George Clooney has his limitations as an actor (only recently has age made him more interesting in films like Up in the Air), but his directorial career is well funded and courageous enough to take him anywhere. The Hollywood star now follows up his unusual 2008 birth-of-football comedy Leatherheads with a cynical political drama scaled to an intimate scope. It mostly transpires in takeout-container-strewn campaign offices and hotel rooms; The Ides of March, verbal and Lumet-like, is lovably for wonks only.
If only David Mamet had been around for a spit and polish. Ryan Gosling, watchable as ever, plays Stephen, an experienced campaign staffer who nonetheless has ideals in danger of being smashed. He loves his guy for President (Clooney), but while romping with an attractive intern (Wood, with this and HBO's Mildred Pierce turning into the angel of death), Stephen learns something he'd rather not know. Can the push for the nomination survive a broken heart?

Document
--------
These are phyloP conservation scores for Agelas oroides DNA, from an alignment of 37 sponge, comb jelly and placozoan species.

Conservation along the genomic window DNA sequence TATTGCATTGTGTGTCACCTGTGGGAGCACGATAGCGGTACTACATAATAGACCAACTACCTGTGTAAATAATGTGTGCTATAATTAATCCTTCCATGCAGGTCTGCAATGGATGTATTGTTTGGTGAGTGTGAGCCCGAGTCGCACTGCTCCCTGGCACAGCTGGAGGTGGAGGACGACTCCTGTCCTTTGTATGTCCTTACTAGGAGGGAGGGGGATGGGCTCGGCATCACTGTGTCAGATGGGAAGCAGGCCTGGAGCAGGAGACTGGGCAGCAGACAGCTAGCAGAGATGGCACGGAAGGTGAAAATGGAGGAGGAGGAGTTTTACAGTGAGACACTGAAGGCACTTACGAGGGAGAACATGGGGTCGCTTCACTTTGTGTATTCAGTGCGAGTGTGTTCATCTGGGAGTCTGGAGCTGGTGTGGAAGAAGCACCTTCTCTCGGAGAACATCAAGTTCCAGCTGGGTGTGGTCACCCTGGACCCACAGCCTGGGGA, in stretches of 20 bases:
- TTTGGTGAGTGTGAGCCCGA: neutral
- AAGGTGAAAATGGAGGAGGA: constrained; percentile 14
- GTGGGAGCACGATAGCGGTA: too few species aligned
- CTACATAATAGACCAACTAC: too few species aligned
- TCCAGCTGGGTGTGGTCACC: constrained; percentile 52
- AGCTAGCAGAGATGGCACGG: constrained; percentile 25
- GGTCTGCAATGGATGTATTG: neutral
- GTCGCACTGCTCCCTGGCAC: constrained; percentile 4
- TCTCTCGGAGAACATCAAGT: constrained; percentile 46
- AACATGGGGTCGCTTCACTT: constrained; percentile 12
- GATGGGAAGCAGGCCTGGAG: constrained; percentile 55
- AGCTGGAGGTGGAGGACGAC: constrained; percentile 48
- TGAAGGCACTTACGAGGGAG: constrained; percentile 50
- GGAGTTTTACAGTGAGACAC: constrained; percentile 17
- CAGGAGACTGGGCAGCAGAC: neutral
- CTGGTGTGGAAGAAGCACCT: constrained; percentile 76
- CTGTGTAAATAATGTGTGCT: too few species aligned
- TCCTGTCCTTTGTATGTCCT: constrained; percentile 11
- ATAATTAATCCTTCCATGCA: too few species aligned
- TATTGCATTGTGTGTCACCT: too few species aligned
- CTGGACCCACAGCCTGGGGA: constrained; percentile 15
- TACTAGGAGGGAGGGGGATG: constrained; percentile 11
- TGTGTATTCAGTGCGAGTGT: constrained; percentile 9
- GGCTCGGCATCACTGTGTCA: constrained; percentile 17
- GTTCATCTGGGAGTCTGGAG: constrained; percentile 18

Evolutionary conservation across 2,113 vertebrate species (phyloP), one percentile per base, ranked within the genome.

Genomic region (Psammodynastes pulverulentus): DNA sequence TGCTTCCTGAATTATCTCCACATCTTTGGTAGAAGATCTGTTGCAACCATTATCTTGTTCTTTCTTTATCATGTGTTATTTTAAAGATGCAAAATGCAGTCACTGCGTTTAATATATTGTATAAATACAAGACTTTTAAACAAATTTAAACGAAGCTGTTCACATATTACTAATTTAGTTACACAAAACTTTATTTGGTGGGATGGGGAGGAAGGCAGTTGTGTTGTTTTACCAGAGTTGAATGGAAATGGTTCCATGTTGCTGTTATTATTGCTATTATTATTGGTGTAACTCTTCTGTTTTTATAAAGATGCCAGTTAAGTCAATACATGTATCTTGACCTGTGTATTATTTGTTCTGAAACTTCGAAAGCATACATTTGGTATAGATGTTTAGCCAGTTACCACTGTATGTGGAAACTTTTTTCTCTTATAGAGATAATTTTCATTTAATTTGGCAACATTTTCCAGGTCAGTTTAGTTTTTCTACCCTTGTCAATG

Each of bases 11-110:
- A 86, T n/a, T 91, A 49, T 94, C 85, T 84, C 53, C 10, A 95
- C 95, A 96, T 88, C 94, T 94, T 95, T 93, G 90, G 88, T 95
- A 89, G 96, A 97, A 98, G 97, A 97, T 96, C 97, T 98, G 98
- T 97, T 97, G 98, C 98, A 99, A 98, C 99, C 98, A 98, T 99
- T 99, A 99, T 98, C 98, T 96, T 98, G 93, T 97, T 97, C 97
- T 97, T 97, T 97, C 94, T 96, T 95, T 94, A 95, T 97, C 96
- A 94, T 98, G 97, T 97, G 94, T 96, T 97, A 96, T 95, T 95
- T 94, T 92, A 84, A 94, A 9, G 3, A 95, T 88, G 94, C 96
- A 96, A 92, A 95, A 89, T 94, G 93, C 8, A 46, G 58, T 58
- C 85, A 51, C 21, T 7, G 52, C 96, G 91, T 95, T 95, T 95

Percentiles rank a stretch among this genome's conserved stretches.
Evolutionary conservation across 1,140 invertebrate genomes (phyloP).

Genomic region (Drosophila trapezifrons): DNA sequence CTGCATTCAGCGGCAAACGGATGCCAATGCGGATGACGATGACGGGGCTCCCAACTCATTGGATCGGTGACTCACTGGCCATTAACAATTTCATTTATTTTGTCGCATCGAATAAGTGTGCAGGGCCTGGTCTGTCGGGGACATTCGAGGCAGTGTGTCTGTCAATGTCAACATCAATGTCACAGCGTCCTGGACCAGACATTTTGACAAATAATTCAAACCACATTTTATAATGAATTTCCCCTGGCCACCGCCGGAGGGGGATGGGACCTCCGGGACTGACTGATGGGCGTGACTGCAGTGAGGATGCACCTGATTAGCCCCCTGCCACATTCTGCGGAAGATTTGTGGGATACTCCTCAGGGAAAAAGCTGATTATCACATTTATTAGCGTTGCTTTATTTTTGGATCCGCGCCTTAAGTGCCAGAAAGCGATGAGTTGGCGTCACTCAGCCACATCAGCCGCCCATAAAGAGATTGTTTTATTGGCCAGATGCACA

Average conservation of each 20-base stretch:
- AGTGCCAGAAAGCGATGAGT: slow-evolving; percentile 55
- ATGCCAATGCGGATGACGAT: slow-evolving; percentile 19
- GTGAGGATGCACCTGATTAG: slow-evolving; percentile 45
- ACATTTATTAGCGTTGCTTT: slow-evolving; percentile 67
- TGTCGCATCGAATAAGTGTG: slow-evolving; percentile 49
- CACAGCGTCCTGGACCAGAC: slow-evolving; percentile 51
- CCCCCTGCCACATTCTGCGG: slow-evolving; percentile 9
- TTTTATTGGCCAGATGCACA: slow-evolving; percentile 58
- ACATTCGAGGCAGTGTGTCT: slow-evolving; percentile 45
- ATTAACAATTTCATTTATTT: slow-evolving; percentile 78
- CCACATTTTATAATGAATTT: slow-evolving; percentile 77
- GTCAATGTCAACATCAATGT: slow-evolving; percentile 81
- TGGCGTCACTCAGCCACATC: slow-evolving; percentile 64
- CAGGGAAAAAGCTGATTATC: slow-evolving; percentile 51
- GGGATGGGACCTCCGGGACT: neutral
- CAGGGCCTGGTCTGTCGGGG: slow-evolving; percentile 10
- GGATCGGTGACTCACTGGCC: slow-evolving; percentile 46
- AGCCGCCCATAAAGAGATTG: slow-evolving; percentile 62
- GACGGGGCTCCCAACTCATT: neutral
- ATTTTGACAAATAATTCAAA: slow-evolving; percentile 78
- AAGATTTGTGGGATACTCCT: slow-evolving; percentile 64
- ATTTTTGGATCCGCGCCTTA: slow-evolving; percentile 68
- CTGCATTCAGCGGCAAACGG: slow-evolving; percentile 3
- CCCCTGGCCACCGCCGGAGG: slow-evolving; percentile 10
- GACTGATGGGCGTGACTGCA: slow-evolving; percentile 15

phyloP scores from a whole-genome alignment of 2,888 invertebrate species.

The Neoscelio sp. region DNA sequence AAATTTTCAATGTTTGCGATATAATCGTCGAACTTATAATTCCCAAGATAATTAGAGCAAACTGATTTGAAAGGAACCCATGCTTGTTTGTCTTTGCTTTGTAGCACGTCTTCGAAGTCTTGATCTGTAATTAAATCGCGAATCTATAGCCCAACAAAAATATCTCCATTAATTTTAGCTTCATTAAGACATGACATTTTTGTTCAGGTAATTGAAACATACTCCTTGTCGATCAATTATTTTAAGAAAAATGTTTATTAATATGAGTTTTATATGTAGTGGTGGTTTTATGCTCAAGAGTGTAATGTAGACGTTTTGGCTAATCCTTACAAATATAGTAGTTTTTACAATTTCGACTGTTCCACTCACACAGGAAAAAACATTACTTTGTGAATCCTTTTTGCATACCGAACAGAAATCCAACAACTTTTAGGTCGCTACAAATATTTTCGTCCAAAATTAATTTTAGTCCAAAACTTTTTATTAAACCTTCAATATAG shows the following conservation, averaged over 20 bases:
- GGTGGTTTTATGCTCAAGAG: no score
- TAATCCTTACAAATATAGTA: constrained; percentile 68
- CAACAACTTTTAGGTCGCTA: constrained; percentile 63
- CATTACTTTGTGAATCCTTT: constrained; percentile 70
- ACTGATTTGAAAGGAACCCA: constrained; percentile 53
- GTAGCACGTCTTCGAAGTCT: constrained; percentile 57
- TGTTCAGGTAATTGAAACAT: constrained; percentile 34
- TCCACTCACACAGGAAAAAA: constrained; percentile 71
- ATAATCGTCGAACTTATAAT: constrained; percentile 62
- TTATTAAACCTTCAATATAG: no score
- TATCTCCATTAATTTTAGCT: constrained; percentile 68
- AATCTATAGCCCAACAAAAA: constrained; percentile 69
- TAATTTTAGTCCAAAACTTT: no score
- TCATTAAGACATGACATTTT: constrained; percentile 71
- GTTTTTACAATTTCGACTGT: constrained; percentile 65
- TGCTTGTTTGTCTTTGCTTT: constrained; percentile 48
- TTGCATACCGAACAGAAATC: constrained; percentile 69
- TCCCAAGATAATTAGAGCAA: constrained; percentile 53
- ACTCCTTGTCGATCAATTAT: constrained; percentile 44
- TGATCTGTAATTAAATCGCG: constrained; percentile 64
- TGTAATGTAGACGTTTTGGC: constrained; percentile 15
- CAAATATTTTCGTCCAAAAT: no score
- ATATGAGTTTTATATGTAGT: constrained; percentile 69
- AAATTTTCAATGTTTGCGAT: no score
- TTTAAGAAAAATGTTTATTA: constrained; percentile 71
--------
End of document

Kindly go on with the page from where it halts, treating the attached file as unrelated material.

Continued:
The arc of the story, from a Howard Dean--inspired play by Beau Willimon, is a touch predictable; the very way it casts off its earnestness is, in its manner, too earnest. But there's choice work on the sidelines, hinting at a grittier appreciation of day-after-day salesmanship. Philip Seymour Hoffman and a ratlike Paul Giamatti are the competing spin doctors---you wish the whole movie were about them. And Marisa Tomei brings a hungry sense of scoopmaking to the (unavoidable?) role of a New York Times journalist who's seen it all.
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